Amenyah Seth, Consulting Dietician.
A Private Consultant, Health Blogger, and Author
CEO of Diet Care Clinic GH
An Affiliate of the Ghana Dietetic Association & Allied Health Professions Council
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Normal blood flow is very important for every cell in our body to carry out its metabolic activities. The heart constantly needs to beat (contract and relax simultaneously) to create some amount of pressure to keep the blood flow to all parts of the body at a constant rate. This pressure which the heart generates for blood flow through the blood vessels is called blood pressure.
There are two of the blood pressures figures. The top value denotes the degree of blood pressure the heart generated against the arteries at the time it was contracting to pump blood to other parts of the body. This top number is called systolic pressure in medicine and is normally supposed to be between 100 to 120-millimeter mercury (mm Hg) depending on age, gender, and physical activity level.
The bottom value denotes the degree of blood pressure the heart generated against the arteries at the time it was relaxing to collect blood from other parts of the body. This bottom value is called diastolic pressure in medicine and is normally supposed to be between 70 to 80-millimeter mercury (mm Hg) depending on age, gender, and physical activity level.
When blood pressure falls too low below the above-mentioned values, there are fatal health consequences such as low oxygen supply to the tissues or body cells (hypoxia), cell death (ischemia) and organ failure. on the side, when blood pressure rises too high above the above-mentioned values, fatal health consequences such as rupture of delicate (small thin) arteries and target organ damage may occur. Chronic kidney failure and hemorrhagic (intracerebral & subarachnoid) stroke are good examples of such cases.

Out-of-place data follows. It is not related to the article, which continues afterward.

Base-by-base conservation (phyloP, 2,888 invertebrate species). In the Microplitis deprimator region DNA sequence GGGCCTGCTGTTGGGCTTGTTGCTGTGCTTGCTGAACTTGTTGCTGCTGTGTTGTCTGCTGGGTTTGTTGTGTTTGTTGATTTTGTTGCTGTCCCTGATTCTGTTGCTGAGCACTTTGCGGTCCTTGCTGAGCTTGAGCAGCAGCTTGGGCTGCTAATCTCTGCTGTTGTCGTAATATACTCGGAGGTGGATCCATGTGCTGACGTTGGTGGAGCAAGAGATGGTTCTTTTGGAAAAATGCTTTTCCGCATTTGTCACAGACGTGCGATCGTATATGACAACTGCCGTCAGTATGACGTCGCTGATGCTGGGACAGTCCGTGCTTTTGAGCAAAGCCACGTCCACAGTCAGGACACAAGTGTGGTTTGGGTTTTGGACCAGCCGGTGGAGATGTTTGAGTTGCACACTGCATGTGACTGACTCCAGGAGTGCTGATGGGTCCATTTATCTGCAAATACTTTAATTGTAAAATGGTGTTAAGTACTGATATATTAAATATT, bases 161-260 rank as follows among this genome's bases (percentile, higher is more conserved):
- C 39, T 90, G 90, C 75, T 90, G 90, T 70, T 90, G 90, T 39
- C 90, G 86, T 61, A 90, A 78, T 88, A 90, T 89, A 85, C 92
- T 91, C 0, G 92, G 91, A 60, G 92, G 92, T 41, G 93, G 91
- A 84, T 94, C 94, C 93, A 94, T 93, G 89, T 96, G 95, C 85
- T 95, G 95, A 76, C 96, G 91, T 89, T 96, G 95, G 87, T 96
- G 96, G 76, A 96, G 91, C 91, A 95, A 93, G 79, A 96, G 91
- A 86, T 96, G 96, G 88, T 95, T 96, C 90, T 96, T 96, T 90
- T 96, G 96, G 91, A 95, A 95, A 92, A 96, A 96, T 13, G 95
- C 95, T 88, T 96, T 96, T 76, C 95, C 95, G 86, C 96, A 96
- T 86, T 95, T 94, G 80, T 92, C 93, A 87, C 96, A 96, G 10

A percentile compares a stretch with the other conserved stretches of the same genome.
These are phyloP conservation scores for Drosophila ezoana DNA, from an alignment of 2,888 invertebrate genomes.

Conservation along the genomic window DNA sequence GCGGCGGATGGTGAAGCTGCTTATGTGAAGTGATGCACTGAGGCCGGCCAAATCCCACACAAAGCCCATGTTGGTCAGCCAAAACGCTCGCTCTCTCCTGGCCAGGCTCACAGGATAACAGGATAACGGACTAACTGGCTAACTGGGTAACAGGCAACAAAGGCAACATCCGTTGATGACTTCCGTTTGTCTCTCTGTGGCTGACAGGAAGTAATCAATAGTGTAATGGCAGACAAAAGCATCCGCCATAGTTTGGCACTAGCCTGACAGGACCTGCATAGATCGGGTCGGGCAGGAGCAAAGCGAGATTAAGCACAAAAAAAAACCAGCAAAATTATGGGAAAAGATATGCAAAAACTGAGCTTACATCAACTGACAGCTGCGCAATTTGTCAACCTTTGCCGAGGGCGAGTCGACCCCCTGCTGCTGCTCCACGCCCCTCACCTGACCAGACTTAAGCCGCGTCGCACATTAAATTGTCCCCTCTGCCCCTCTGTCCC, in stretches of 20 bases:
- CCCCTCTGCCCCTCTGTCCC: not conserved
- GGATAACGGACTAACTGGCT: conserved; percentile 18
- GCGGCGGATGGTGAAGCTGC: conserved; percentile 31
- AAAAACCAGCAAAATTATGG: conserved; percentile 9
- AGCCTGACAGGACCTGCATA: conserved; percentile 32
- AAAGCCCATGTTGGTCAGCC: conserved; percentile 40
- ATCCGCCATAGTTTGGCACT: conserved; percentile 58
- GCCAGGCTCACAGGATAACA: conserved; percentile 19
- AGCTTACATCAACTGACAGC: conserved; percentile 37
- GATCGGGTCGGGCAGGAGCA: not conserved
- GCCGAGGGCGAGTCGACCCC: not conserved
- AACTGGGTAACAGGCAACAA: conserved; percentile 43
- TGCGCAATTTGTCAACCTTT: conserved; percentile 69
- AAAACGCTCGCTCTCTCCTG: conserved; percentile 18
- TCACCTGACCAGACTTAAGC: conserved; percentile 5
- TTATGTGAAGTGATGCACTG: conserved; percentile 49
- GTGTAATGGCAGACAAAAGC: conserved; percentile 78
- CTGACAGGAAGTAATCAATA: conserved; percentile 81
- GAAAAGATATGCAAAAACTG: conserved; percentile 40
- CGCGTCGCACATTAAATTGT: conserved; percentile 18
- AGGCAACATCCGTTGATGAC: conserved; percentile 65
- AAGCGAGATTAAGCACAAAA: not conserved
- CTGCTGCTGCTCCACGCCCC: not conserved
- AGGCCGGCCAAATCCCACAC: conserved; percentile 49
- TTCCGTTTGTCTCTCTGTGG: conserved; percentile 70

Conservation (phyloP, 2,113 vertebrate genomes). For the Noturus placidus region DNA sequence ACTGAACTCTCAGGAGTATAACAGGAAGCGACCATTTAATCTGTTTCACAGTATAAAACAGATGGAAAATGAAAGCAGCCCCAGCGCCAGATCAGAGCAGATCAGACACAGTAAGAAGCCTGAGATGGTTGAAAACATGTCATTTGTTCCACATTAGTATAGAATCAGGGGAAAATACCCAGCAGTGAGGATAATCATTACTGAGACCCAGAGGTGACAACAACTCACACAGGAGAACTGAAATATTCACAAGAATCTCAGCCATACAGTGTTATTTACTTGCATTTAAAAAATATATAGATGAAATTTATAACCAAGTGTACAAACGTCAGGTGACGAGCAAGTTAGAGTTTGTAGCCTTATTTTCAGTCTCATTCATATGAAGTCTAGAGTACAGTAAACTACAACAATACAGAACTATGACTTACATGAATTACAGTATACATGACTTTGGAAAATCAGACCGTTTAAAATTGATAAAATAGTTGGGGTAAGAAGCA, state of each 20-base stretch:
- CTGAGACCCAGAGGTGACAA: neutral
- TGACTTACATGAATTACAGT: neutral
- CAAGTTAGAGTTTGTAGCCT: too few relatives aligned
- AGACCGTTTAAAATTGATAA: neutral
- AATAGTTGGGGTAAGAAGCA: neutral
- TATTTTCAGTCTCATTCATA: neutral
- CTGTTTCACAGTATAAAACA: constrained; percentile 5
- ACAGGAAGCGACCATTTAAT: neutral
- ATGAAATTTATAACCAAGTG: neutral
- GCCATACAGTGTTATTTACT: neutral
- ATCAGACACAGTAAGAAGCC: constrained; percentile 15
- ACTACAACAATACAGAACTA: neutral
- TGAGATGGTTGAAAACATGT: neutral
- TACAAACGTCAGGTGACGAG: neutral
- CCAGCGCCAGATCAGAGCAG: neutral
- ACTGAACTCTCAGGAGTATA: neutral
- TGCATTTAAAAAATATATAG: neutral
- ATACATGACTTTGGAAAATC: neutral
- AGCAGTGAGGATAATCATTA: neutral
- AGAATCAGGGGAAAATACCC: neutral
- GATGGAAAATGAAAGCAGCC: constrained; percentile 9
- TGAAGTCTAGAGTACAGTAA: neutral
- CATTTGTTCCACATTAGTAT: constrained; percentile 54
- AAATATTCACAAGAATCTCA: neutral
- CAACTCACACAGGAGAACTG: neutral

In other for the above fatal health problems not to occur, the body itself has a complex, yet, efficient blood pressure control systems in place. This blood pressure control systems involved a coordinated communication between the heart itself, the brain, the kidneys, and the blood vessels themselves. These organs and tissue play a major role in ensuring that blood pressure remains optimal for normal health.
High blood pressure also called primary hypertension defined by ambulatory blood pressure reading exceeding 130/80 mm Hg on three different occasions occurs when the blood pressure control systems are out of order. Considering the complexity of how the body controls blood pressure, it is difficult if not impossible to know the exact cause of primary hypertension. This may explain why primary hypertension is said to have no known cause. There are however some known risk factors. These include genetics, high body weight or BMI, age, race, sodium sensitivity, low dietary potassium and magnesium, insulin resistance, alcohol, smoking among others.
With an increasing rate of obesity among the youth and young adults, primary hypertension is no more a disease common to old age. Young people as low as 20 years are now been diagnosed with primary hypertension. Even though the mechanism is complex, overweight and obesity alone account for over 60 percent of all cases of primary hypertension making these two diseases (hypertension and obesity), twin brothers. Where you find one, there is over 60 percent chance that you would find the other.
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